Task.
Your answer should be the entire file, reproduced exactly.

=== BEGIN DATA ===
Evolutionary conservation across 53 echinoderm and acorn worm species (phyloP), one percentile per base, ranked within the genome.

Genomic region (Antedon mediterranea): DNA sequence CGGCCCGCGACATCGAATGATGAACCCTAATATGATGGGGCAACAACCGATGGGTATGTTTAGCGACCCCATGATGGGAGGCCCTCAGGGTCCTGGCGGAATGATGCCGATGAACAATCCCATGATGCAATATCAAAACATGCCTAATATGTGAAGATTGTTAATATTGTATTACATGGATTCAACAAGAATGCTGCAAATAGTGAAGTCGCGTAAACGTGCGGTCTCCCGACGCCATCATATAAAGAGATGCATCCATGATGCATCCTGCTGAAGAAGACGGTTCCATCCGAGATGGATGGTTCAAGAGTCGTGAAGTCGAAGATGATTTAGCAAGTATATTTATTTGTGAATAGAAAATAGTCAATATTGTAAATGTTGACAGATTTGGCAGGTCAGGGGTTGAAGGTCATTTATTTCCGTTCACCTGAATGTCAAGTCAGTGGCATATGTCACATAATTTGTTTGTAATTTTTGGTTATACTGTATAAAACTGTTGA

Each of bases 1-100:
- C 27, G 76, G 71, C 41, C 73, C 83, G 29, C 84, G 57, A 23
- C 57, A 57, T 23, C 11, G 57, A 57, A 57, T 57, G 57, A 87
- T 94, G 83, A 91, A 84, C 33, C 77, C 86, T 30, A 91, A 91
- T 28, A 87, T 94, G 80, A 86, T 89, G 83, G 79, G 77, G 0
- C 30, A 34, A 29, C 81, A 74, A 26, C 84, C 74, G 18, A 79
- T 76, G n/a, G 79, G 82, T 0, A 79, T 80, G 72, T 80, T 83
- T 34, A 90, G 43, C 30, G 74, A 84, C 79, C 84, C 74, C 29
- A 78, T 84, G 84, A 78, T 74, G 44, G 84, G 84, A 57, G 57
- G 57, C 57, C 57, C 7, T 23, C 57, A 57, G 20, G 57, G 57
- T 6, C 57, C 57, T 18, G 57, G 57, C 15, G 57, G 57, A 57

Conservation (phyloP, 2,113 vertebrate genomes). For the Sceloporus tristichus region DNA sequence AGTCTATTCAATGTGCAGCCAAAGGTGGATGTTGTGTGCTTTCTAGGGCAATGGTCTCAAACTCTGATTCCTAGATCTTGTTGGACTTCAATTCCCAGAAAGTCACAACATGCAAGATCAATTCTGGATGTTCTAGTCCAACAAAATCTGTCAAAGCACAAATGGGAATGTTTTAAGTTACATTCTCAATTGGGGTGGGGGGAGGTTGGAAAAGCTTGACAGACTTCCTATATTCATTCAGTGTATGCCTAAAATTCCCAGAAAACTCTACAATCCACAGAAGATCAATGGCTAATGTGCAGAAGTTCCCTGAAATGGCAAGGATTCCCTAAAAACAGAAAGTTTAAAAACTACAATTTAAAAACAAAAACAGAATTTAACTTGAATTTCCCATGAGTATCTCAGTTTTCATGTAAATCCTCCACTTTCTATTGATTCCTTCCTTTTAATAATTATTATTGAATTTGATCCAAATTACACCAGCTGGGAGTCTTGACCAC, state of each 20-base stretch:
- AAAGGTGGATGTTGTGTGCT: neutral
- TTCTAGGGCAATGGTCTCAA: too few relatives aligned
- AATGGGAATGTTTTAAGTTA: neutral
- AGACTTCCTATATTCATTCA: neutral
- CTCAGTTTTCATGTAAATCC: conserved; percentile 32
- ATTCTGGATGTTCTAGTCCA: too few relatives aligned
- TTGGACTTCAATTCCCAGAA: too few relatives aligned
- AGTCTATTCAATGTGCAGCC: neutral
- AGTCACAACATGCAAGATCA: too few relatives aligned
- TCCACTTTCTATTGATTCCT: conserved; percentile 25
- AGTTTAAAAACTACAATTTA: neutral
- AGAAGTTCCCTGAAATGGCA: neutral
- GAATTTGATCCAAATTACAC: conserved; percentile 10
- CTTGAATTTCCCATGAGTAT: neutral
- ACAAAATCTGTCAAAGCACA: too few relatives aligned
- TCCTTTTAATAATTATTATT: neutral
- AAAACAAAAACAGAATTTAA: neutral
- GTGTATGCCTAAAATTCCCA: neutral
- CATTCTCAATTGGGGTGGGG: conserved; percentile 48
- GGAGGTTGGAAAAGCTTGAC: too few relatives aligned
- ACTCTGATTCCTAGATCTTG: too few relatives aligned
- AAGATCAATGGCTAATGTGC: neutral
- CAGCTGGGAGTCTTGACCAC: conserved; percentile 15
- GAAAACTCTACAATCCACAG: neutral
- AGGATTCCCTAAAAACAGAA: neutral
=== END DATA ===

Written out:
Evolutionary conservation across 53 echinoderm and acorn worm species (phyloP), one percentile per base, ranked within the genome.

Genomic region (Antedon mediterranea): DNA sequence CGGCCCGCGACATCGAATGATGAACCCTAATATGATGGGGCAACAACCGATGGGTATGTTTAGCGACCCCATGATGGGAGGCCCTCAGGGTCCTGGCGGAATGATGCCGATGAACAATCCCATGATGCAATATCAAAACATGCCTAATATGTGAAGATTGTTAATATTGTATTACATGGATTCAACAAGAATGCTGCAAATAGTGAAGTCGCGTAAACGTGCGGTCTCCCGACGCCATCATATAAAGAGATGCATCCATGATGCATCCTGCTGAAGAAGACGGTTCCATCCGAGATGGATGGTTCAAGAGTCGTGAAGTCGAAGATGATTTAGCAAGTATATTTATTTGTGAATAGAAAATAGTCAATATTGTAAATGTTGACAGATTTGGCAGGTCAGGGGTTGAAGGTCATTTATTTCCGTTCACCTGAATGTCAAGTCAGTGGCATATGTCACATAATTTGTTTGTAATTTTTGGTTATACTGTATAAAACTGTTGA

Each of bases 1-100:
- C 27, G 76, G 71, C 41, C 73, C 83, G 29, C 84, G 57, A 23
- C 57, A 57, T 23, C 11, G 57, A 57, A 57, T 57, G 57, A 87
- T 94, G 83, A 91, A 84, C 33, C 77, C 86, T 30, A 91, A 91
- T 28, A 87, T 94, G 80, A 86, T 89, G 83, G 79, G 77, G 0
- C 30, A 34, A 29, C 81, A 74, A 26, C 84, C 74, G 18, A 79
- T 76, G n/a, G 79, G 82, T 0, A 79, T 80, G 72, T 80, T 83
- T 34, A 90, G 43, C 30, G 74, A 84, C 79, C 84, C 74, C 29
- A 78, T 84, G 84, A 78, T 74, G 44, G 84, G 84, A 57, G 57
- G 57, C 57, C 57, C 7, T 23, C 57, A 57, G 20, G 57, G 57
- T 6, C 57, C 57, T 18, G 57, G 57, C 15, G 57, G 57, A 57

Conservation (phyloP, 2,113 vertebrate genomes). For the Sceloporus tristichus region DNA sequence AGTCTATTCAATGTGCAGCCAAAGGTGGATGTTGTGTGCTTTCTAGGGCAATGGTCTCAAACTCTGATTCCTAGATCTTGTTGGACTTCAATTCCCAGAAAGTCACAACATGCAAGATCAATTCTGGATGTTCTAGTCCAACAAAATCTGTCAAAGCACAAATGGGAATGTTTTAAGTTACATTCTCAATTGGGGTGGGGGGAGGTTGGAAAAGCTTGACAGACTTCCTATATTCATTCAGTGTATGCCTAAAATTCCCAGAAAACTCTACAATCCACAGAAGATCAATGGCTAATGTGCAGAAGTTCCCTGAAATGGCAAGGATTCCCTAAAAACAGAAAGTTTAAAAACTACAATTTAAAAACAAAAACAGAATTTAACTTGAATTTCCCATGAGTATCTCAGTTTTCATGTAAATCCTCCACTTTCTATTGATTCCTTCCTTTTAATAATTATTATTGAATTTGATCCAAATTACACCAGCTGGGAGTCTTGACCAC, state of each 20-base stretch:
- AAAGGTGGATGTTGTGTGCT: neutral
- TTCTAGGGCAATGGTCTCAA: too few relatives aligned
- AATGGGAATGTTTTAAGTTA: neutral
- AGACTTCCTATATTCATTCA: neutral
- CTCAGTTTTCATGTAAATCC: conserved; percentile 32
- ATTCTGGATGTTCTAGTCCA: too few relatives aligned
- TTGGACTTCAATTCCCAGAA: too few relatives aligned
- AGTCTATTCAATGTGCAGCC: neutral
- AGTCACAACATGCAAGATCA: too few relatives aligned
- TCCACTTTCTATTGATTCCT: conserved; percentile 25
- AGTTTAAAAACTACAATTTA: neutral
- AGAAGTTCCCTGAAATGGCA: neutral
- GAATTTGATCCAAATTACAC: conserved; percentile 10
- CTTGAATTTCCCATGAGTAT: neutral
- ACAAAATCTGTCAAAGCACA: too few relatives aligned
- TCCTTTTAATAATTATTATT: neutral
- AAAACAAAAACAGAATTTAA: neutral
- GTGTATGCCTAAAATTCCCA: neutral
- CATTCTCAATTGGGGTGGGG: conserved; percentile 48
- GGAGGTTGGAAAAGCTTGAC: too few relatives aligned
- ACTCTGATTCCTAGATCTTG: too few relatives aligned
- AAGATCAATGGCTAATGTGC: neutral
- CAGCTGGGAGTCTTGACCAC: conserved; percentile 15
- GAAAACTCTACAATCCACAG: neutral
- AGGATTCCCTAAAAACAGAA: neutral